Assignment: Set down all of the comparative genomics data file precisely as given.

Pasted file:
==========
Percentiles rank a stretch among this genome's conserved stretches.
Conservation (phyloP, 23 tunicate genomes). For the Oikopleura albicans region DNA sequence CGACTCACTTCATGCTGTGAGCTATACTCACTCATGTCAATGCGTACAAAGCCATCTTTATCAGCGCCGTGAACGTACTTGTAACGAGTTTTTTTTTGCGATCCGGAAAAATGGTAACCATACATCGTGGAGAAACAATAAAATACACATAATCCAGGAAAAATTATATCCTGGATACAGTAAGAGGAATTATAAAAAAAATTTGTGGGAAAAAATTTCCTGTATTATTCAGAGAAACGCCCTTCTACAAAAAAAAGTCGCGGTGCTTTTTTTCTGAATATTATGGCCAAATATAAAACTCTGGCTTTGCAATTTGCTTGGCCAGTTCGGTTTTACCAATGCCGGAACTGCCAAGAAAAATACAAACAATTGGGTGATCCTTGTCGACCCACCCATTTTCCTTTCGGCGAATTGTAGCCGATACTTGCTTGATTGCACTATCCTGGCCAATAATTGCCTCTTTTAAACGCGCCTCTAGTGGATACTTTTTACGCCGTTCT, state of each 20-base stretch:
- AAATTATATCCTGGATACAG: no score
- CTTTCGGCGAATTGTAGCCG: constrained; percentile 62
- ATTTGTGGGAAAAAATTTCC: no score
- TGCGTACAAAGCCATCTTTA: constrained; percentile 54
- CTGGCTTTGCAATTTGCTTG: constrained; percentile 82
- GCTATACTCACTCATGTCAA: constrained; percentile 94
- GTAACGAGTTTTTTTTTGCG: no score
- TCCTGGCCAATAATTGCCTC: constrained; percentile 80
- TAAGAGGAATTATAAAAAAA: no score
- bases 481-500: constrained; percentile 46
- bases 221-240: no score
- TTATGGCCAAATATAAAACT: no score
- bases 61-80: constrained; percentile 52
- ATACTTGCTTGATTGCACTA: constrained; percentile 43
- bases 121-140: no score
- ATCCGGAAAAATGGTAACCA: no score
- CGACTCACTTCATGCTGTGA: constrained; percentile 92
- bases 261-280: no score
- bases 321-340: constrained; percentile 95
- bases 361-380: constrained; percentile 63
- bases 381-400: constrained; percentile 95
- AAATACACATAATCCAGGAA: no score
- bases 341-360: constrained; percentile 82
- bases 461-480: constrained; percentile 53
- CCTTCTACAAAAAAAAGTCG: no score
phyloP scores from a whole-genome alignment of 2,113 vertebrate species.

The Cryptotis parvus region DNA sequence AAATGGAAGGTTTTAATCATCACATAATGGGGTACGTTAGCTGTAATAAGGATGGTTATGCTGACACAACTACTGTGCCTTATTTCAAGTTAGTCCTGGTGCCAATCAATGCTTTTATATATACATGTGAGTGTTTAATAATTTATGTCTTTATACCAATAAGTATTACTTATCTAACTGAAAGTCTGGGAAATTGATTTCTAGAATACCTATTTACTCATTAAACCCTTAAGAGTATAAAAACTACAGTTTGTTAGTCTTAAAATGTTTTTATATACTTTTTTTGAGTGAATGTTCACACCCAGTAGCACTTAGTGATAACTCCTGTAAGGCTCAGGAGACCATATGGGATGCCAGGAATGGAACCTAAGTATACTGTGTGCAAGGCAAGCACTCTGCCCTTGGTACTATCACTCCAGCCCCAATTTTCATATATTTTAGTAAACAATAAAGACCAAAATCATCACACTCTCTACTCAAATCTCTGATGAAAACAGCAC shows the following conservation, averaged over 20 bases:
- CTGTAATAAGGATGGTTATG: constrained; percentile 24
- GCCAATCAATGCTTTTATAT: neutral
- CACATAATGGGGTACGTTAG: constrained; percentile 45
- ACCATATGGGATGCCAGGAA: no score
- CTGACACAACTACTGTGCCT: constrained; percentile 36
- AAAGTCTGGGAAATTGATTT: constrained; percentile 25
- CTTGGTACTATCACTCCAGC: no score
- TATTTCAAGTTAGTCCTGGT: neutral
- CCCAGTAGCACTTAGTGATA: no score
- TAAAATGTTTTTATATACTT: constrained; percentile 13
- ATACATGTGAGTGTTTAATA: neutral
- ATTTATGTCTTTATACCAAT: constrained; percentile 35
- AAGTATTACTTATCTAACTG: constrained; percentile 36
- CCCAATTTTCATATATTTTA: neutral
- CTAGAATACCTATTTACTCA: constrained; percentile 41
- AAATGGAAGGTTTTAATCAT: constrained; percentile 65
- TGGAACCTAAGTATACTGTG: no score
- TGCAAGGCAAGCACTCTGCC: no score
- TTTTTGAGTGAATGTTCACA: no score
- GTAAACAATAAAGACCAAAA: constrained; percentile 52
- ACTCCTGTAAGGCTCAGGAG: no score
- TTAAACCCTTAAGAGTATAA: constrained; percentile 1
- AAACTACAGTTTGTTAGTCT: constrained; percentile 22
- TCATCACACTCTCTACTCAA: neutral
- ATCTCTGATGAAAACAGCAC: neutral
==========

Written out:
Percentiles rank a stretch among this genome's conserved stretches.
Conservation (phyloP, 23 tunicate genomes). For the Oikopleura albicans region DNA sequence CGACTCACTTCATGCTGTGAGCTATACTCACTCATGTCAATGCGTACAAAGCCATCTTTATCAGCGCCGTGAACGTACTTGTAACGAGTTTTTTTTTGCGATCCGGAAAAATGGTAACCATACATCGTGGAGAAACAATAAAATACACATAATCCAGGAAAAATTATATCCTGGATACAGTAAGAGGAATTATAAAAAAAATTTGTGGGAAAAAATTTCCTGTATTATTCAGAGAAACGCCCTTCTACAAAAAAAAGTCGCGGTGCTTTTTTTCTGAATATTATGGCCAAATATAAAACTCTGGCTTTGCAATTTGCTTGGCCAGTTCGGTTTTACCAATGCCGGAACTGCCAAGAAAAATACAAACAATTGGGTGATCCTTGTCGACCCACCCATTTTCCTTTCGGCGAATTGTAGCCGATACTTGCTTGATTGCACTATCCTGGCCAATAATTGCCTCTTTTAAACGCGCCTCTAGTGGATACTTTTTACGCCGTTCT, state of each 20-base stretch:
- AAATTATATCCTGGATACAG: no score
- CTTTCGGCGAATTGTAGCCG: constrained; percentile 62
- ATTTGTGGGAAAAAATTTCC: no score
- TGCGTACAAAGCCATCTTTA: constrained; percentile 54
- CTGGCTTTGCAATTTGCTTG: constrained; percentile 82
- GCTATACTCACTCATGTCAA: constrained; percentile 94
- GTAACGAGTTTTTTTTTGCG: no score
- TCCTGGCCAATAATTGCCTC: constrained; percentile 80
- TAAGAGGAATTATAAAAAAA: no score
- bases 481-500: constrained; percentile 46
- bases 221-240: no score
- TTATGGCCAAATATAAAACT: no score
- bases 61-80: constrained; percentile 52
- ATACTTGCTTGATTGCACTA: constrained; percentile 43
- bases 121-140: no score
- ATCCGGAAAAATGGTAACCA: no score
- CGACTCACTTCATGCTGTGA: constrained; percentile 92
- bases 261-280: no score
- bases 321-340: constrained; percentile 95
- bases 361-380: constrained; percentile 63
- bases 381-400: constrained; percentile 95
- AAATACACATAATCCAGGAA: no score
- bases 341-360: constrained; percentile 82
- bases 461-480: constrained; percentile 53
- CCTTCTACAAAAAAAAGTCG: no score
phyloP scores from a whole-genome alignment of 2,113 vertebrate species.

The Cryptotis parvus region DNA sequence AAATGGAAGGTTTTAATCATCACATAATGGGGTACGTTAGCTGTAATAAGGATGGTTATGCTGACACAACTACTGTGCCTTATTTCAAGTTAGTCCTGGTGCCAATCAATGCTTTTATATATACATGTGAGTGTTTAATAATTTATGTCTTTATACCAATAAGTATTACTTATCTAACTGAAAGTCTGGGAAATTGATTTCTAGAATACCTATTTACTCATTAAACCCTTAAGAGTATAAAAACTACAGTTTGTTAGTCTTAAAATGTTTTTATATACTTTTTTTGAGTGAATGTTCACACCCAGTAGCACTTAGTGATAACTCCTGTAAGGCTCAGGAGACCATATGGGATGCCAGGAATGGAACCTAAGTATACTGTGTGCAAGGCAAGCACTCTGCCCTTGGTACTATCACTCCAGCCCCAATTTTCATATATTTTAGTAAACAATAAAGACCAAAATCATCACACTCTCTACTCAAATCTCTGATGAAAACAGCAC shows the following conservation, averaged over 20 bases:
- CTGTAATAAGGATGGTTATG: constrained; percentile 24
- GCCAATCAATGCTTTTATAT: neutral
- CACATAATGGGGTACGTTAG: constrained; percentile 45
- ACCATATGGGATGCCAGGAA: no score
- CTGACACAACTACTGTGCCT: constrained; percentile 36
- AAAGTCTGGGAAATTGATTT: constrained; percentile 25
- CTTGGTACTATCACTCCAGC: no score
- TATTTCAAGTTAGTCCTGGT: neutral
- CCCAGTAGCACTTAGTGATA: no score
- TAAAATGTTTTTATATACTT: constrained; percentile 13
- ATACATGTGAGTGTTTAATA: neutral
- ATTTATGTCTTTATACCAAT: constrained; percentile 35
- AAGTATTACTTATCTAACTG: constrained; percentile 36
- CCCAATTTTCATATATTTTA: neutral
- CTAGAATACCTATTTACTCA: constrained; percentile 41
- AAATGGAAGGTTTTAATCAT: constrained; percentile 65
- TGGAACCTAAGTATACTGTG: no score
- TGCAAGGCAAGCACTCTGCC: no score
- TTTTTGAGTGAATGTTCACA: no score
- GTAAACAATAAAGACCAAAA: constrained; percentile 52
- ACTCCTGTAAGGCTCAGGAG: no score
- TTAAACCCTTAAGAGTATAA: constrained; percentile 1
- AAACTACAGTTTGTTAGTCT: constrained; percentile 22
- TCATCACACTCTCTACTCAA: neutral
- ATCTCTGATGAAAACAGCAC: neutral